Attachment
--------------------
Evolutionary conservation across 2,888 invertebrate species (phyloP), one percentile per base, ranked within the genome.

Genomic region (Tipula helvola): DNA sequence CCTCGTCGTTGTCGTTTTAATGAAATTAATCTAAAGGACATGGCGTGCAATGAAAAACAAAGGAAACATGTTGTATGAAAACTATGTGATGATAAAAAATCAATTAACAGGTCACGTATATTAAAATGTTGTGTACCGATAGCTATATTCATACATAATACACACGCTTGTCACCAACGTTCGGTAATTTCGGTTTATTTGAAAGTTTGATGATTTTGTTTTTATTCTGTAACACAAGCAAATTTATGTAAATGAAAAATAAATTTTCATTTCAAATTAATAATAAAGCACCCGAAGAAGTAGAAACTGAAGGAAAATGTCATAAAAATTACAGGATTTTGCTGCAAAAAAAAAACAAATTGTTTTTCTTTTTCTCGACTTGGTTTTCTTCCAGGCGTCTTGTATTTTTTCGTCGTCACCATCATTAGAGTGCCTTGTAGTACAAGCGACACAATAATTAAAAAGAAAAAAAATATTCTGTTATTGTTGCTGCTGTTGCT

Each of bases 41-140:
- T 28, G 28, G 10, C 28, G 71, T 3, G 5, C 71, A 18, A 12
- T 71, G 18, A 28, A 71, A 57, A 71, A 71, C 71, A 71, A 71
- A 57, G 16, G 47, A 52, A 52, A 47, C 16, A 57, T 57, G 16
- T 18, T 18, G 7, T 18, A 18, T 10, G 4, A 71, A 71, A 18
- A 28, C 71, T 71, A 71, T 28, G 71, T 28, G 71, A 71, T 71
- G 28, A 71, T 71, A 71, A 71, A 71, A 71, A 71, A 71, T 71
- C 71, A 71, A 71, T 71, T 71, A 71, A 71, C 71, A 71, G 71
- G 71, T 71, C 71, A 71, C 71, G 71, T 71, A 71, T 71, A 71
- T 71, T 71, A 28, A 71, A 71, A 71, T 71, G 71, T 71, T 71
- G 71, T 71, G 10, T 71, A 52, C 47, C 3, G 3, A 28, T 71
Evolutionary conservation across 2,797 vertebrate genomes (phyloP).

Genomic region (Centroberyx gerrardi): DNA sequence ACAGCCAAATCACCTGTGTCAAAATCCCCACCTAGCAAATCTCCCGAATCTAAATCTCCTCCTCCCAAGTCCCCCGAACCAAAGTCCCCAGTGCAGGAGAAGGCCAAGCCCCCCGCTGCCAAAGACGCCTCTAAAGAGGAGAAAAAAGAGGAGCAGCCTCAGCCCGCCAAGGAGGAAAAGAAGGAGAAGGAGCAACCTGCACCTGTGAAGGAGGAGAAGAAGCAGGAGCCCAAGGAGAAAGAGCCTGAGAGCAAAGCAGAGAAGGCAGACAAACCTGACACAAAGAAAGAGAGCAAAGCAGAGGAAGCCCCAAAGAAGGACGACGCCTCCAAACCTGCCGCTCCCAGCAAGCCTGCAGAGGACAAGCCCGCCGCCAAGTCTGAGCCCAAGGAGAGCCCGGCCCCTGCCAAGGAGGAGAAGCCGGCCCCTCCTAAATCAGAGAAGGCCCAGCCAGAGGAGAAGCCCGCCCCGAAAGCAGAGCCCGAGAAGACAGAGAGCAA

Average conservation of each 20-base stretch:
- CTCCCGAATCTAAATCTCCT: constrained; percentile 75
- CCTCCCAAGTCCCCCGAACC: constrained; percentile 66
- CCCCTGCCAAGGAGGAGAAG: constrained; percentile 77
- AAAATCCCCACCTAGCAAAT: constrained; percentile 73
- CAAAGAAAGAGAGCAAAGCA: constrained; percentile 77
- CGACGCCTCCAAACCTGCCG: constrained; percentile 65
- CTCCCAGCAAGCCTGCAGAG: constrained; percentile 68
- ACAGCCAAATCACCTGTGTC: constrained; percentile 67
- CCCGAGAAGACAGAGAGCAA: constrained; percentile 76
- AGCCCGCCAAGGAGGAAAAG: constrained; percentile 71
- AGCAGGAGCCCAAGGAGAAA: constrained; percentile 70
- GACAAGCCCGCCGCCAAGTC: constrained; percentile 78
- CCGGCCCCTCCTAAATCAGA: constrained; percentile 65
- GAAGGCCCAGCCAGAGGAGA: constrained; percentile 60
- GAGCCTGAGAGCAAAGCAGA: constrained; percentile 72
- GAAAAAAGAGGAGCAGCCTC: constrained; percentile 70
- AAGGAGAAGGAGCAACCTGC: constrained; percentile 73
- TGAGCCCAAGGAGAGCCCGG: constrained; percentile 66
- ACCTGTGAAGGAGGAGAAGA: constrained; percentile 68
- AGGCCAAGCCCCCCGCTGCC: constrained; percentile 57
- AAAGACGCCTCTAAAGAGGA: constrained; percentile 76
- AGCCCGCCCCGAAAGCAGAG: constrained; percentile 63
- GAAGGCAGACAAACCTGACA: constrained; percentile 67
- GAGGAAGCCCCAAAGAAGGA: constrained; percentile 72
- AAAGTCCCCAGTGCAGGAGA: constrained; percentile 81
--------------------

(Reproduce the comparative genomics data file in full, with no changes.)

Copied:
Evolutionary conservation across 2,888 invertebrate species (phyloP), one percentile per base, ranked within the genome.

Genomic region (Tipula helvola): DNA sequence CCTCGTCGTTGTCGTTTTAATGAAATTAATCTAAAGGACATGGCGTGCAATGAAAAACAAAGGAAACATGTTGTATGAAAACTATGTGATGATAAAAAATCAATTAACAGGTCACGTATATTAAAATGTTGTGTACCGATAGCTATATTCATACATAATACACACGCTTGTCACCAACGTTCGGTAATTTCGGTTTATTTGAAAGTTTGATGATTTTGTTTTTATTCTGTAACACAAGCAAATTTATGTAAATGAAAAATAAATTTTCATTTCAAATTAATAATAAAGCACCCGAAGAAGTAGAAACTGAAGGAAAATGTCATAAAAATTACAGGATTTTGCTGCAAAAAAAAAACAAATTGTTTTTCTTTTTCTCGACTTGGTTTTCTTCCAGGCGTCTTGTATTTTTTCGTCGTCACCATCATTAGAGTGCCTTGTAGTACAAGCGACACAATAATTAAAAAGAAAAAAAATATTCTGTTATTGTTGCTGCTGTTGCT

Each of bases 41-140:
- T 28, G 28, G 10, C 28, G 71, T 3, G 5, C 71, A 18, A 12
- T 71, G 18, A 28, A 71, A 57, A 71, A 71, C 71, A 71, A 71
- A 57, G 16, G 47, A 52, A 52, A 47, C 16, A 57, T 57, G 16
- T 18, T 18, G 7, T 18, A 18, T 10, G 4, A 71, A 71, A 18
- A 28, C 71, T 71, A 71, T 28, G 71, T 28, G 71, A 71, T 71
- G 28, A 71, T 71, A 71, A 71, A 71, A 71, A 71, A 71, T 71
- C 71, A 71, A 71, T 71, T 71, A 71, A 71, C 71, A 71, G 71
- G 71, T 71, C 71, A 71, C 71, G 71, T 71, A 71, T 71, A 71
- T 71, T 71, A 28, A 71, A 71, A 71, T 71, G 71, T 71, T 71
- G 71, T 71, G 10, T 71, A 52, C 47, C 3, G 3, A 28, T 71
Evolutionary conservation across 2,797 vertebrate genomes (phyloP).

Genomic region (Centroberyx gerrardi): DNA sequence ACAGCCAAATCACCTGTGTCAAAATCCCCACCTAGCAAATCTCCCGAATCTAAATCTCCTCCTCCCAAGTCCCCCGAACCAAAGTCCCCAGTGCAGGAGAAGGCCAAGCCCCCCGCTGCCAAAGACGCCTCTAAAGAGGAGAAAAAAGAGGAGCAGCCTCAGCCCGCCAAGGAGGAAAAGAAGGAGAAGGAGCAACCTGCACCTGTGAAGGAGGAGAAGAAGCAGGAGCCCAAGGAGAAAGAGCCTGAGAGCAAAGCAGAGAAGGCAGACAAACCTGACACAAAGAAAGAGAGCAAAGCAGAGGAAGCCCCAAAGAAGGACGACGCCTCCAAACCTGCCGCTCCCAGCAAGCCTGCAGAGGACAAGCCCGCCGCCAAGTCTGAGCCCAAGGAGAGCCCGGCCCCTGCCAAGGAGGAGAAGCCGGCCCCTCCTAAATCAGAGAAGGCCCAGCCAGAGGAGAAGCCCGCCCCGAAAGCAGAGCCCGAGAAGACAGAGAGCAA

Average conservation of each 20-base stretch:
- CTCCCGAATCTAAATCTCCT: constrained; percentile 75
- CCTCCCAAGTCCCCCGAACC: constrained; percentile 66
- CCCCTGCCAAGGAGGAGAAG: constrained; percentile 77
- AAAATCCCCACCTAGCAAAT: constrained; percentile 73
- CAAAGAAAGAGAGCAAAGCA: constrained; percentile 77
- CGACGCCTCCAAACCTGCCG: constrained; percentile 65
- CTCCCAGCAAGCCTGCAGAG: constrained; percentile 68
- ACAGCCAAATCACCTGTGTC: constrained; percentile 67
- CCCGAGAAGACAGAGAGCAA: constrained; percentile 76
- AGCCCGCCAAGGAGGAAAAG: constrained; percentile 71
- AGCAGGAGCCCAAGGAGAAA: constrained; percentile 70
- GACAAGCCCGCCGCCAAGTC: constrained; percentile 78
- CCGGCCCCTCCTAAATCAGA: constrained; percentile 65
- GAAGGCCCAGCCAGAGGAGA: constrained; percentile 60
- GAGCCTGAGAGCAAAGCAGA: constrained; percentile 72
- GAAAAAAGAGGAGCAGCCTC: constrained; percentile 70
- AAGGAGAAGGAGCAACCTGC: constrained; percentile 73
- TGAGCCCAAGGAGAGCCCGG: constrained; percentile 66
- ACCTGTGAAGGAGGAGAAGA: constrained; percentile 68
- AGGCCAAGCCCCCCGCTGCC: constrained; percentile 57
- AAAGACGCCTCTAAAGAGGA: constrained; percentile 76
- AGCCCGCCCCGAAAGCAGAG: constrained; percentile 63
- GAAGGCAGACAAACCTGACA: constrained; percentile 67
- GAGGAAGCCCCAAAGAAGGA: constrained; percentile 72
- AAAGTCCCCAGTGCAGGAGA: constrained; percentile 81